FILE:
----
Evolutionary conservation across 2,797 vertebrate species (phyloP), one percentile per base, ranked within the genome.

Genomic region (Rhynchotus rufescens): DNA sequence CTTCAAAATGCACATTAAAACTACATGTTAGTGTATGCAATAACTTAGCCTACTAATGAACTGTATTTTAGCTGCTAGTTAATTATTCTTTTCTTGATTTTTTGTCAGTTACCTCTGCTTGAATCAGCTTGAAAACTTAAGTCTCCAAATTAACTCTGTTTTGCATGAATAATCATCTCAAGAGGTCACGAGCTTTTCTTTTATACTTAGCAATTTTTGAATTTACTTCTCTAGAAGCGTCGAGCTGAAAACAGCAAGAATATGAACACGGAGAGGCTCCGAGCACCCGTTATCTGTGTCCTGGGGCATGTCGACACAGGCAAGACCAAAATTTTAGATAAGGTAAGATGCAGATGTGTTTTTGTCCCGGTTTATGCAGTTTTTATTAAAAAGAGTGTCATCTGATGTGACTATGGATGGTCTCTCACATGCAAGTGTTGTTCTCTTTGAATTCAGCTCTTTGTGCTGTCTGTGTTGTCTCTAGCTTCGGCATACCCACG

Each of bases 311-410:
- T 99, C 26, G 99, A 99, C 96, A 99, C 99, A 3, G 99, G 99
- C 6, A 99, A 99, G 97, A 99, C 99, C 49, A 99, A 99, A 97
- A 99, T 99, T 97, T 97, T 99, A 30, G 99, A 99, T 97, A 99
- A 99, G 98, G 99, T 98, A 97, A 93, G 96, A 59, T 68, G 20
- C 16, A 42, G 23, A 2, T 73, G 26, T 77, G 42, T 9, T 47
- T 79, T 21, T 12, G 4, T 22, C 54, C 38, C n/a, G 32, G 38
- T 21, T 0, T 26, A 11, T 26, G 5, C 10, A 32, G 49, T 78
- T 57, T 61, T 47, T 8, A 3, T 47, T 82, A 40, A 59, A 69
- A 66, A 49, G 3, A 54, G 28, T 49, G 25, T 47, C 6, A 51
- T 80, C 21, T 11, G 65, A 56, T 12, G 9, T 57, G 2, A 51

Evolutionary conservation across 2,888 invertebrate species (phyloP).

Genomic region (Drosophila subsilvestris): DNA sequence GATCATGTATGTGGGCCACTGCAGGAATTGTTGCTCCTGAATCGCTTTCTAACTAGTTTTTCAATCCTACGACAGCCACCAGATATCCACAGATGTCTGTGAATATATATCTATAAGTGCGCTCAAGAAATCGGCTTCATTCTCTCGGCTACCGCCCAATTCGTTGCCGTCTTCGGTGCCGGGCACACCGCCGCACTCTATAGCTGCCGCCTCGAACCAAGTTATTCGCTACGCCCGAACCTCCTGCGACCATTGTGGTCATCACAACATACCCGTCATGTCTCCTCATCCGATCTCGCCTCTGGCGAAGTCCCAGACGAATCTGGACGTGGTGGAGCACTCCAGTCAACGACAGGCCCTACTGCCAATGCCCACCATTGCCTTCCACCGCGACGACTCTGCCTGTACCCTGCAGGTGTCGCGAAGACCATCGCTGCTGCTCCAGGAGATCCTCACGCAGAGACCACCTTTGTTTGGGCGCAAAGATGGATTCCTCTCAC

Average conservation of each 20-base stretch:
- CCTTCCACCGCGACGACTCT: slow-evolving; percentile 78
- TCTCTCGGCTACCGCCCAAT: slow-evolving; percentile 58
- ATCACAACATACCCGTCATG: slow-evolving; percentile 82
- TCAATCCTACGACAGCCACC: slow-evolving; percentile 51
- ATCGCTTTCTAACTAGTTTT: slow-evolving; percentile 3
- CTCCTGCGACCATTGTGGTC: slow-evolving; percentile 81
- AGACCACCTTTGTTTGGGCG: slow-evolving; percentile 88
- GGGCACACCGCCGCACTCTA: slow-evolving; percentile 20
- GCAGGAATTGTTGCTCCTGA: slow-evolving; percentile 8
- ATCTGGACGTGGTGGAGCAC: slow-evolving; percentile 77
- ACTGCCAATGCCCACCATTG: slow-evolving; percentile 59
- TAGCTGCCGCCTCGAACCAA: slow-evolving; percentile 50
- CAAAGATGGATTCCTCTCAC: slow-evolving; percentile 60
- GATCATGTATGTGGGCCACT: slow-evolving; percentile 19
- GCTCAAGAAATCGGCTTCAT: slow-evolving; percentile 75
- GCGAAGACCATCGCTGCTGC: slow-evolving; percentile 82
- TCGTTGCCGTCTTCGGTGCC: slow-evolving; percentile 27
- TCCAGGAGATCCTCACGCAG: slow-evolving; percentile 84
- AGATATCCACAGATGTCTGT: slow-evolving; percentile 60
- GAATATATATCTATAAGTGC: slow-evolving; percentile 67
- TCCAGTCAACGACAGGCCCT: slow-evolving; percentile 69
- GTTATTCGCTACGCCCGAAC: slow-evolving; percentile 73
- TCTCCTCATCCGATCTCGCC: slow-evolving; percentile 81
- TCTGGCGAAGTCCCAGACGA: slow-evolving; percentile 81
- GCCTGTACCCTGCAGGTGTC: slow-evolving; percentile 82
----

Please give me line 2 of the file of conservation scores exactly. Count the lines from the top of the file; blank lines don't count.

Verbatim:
Genomic region (Rhynchotus rufescens): DNA sequence CTTCAAAATGCACATTAAAACTACATGTTAGTGTATGCAATAACTTAGCCTACTAATGAACTGTATTTTAGCTGCTAGTTAATTATTCTTTTCTTGATTTTTTGTCAGTTACCTCTGCTTGAATCAGCTTGAAAACTTAAGTCTCCAAATTAACTCTGTTTTGCATGAATAATCATCTCAAGAGGTCACGAGCTTTTCTTTTATACTTAGCAATTTTTGAATTTACTTCTCTAGAAGCGTCGAGCTGAAAACAGCAAGAATATGAACACGGAGAGGCTCCGAGCACCCGTTATCTGTGTCCTGGGGCATGTCGACACAGGCAAGACCAAAATTTTAGATAAGGTAAGATGCAGATGTGTTTTTGTCCCGGTTTATGCAGTTTTTATTAAAAAGAGTGTCATCTGATGTGACTATGGATGGTCTCTCACATGCAAGTGTTGTTCTCTTTGAATTCAGCTCTTTGTGCTGTCTGTGTTGTCTCTAGCTTCGGCATACCCACG